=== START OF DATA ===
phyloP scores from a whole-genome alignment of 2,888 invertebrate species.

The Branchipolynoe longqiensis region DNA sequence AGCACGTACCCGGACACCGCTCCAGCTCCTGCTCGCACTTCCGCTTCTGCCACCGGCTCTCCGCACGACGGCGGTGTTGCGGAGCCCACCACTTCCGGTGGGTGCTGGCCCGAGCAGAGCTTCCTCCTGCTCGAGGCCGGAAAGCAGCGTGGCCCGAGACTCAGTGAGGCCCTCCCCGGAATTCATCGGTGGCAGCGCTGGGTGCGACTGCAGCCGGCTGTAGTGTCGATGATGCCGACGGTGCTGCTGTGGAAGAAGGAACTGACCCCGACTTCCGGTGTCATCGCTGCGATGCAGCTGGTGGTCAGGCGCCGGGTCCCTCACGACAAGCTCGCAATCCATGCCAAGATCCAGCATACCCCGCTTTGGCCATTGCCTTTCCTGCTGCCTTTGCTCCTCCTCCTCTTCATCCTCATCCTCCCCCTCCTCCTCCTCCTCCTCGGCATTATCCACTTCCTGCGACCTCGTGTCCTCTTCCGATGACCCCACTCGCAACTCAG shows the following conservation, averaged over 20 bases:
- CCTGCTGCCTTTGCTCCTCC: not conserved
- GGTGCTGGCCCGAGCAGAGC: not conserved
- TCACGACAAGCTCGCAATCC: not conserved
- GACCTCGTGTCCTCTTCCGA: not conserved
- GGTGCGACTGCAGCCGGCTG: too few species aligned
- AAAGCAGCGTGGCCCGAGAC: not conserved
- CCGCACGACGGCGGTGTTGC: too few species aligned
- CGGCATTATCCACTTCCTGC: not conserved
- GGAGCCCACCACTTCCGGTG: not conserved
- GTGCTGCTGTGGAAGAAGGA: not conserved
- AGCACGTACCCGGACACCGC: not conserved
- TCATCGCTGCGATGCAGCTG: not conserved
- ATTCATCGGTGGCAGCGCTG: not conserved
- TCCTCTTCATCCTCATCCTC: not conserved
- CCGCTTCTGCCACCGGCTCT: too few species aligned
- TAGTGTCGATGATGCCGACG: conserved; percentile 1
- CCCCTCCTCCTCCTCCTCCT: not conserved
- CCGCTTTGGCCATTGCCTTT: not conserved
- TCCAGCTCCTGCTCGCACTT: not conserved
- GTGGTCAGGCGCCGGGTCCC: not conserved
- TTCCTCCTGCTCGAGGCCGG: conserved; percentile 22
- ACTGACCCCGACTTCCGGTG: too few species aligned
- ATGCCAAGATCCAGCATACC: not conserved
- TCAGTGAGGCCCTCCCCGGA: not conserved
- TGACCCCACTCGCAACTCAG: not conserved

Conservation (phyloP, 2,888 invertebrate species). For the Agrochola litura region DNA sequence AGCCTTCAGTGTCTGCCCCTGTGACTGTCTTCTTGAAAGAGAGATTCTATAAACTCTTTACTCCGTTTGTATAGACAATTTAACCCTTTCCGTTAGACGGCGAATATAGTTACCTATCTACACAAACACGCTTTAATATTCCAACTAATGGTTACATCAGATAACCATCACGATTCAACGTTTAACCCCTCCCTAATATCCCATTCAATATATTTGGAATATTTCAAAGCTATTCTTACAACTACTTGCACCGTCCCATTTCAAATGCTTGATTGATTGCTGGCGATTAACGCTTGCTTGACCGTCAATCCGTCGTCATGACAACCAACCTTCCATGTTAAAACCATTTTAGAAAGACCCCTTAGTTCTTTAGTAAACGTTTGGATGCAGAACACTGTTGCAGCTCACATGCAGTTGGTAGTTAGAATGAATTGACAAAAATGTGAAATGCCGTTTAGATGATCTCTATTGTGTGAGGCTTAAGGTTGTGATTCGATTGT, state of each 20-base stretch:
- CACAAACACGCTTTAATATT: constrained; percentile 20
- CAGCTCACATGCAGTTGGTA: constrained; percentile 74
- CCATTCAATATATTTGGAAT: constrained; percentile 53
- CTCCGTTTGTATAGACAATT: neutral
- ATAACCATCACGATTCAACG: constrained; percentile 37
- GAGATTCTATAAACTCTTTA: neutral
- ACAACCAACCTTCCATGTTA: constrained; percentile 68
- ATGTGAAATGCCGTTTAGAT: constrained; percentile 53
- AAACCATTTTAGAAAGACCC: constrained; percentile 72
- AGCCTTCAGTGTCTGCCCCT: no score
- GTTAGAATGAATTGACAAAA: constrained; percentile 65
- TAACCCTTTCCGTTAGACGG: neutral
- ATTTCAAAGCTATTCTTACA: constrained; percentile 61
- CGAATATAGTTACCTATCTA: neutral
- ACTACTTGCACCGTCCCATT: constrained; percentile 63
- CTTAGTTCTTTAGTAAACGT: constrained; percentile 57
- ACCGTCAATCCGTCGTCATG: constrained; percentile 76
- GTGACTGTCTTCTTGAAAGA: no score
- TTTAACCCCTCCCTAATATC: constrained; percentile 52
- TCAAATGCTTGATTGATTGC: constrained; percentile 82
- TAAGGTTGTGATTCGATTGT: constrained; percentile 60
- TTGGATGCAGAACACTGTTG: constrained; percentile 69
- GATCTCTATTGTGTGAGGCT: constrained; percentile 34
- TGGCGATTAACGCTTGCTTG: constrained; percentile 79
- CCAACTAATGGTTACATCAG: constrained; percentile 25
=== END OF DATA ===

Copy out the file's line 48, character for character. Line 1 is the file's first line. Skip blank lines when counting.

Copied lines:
- TCAAATGCTTGATTGATTGC: constrained; percentile 82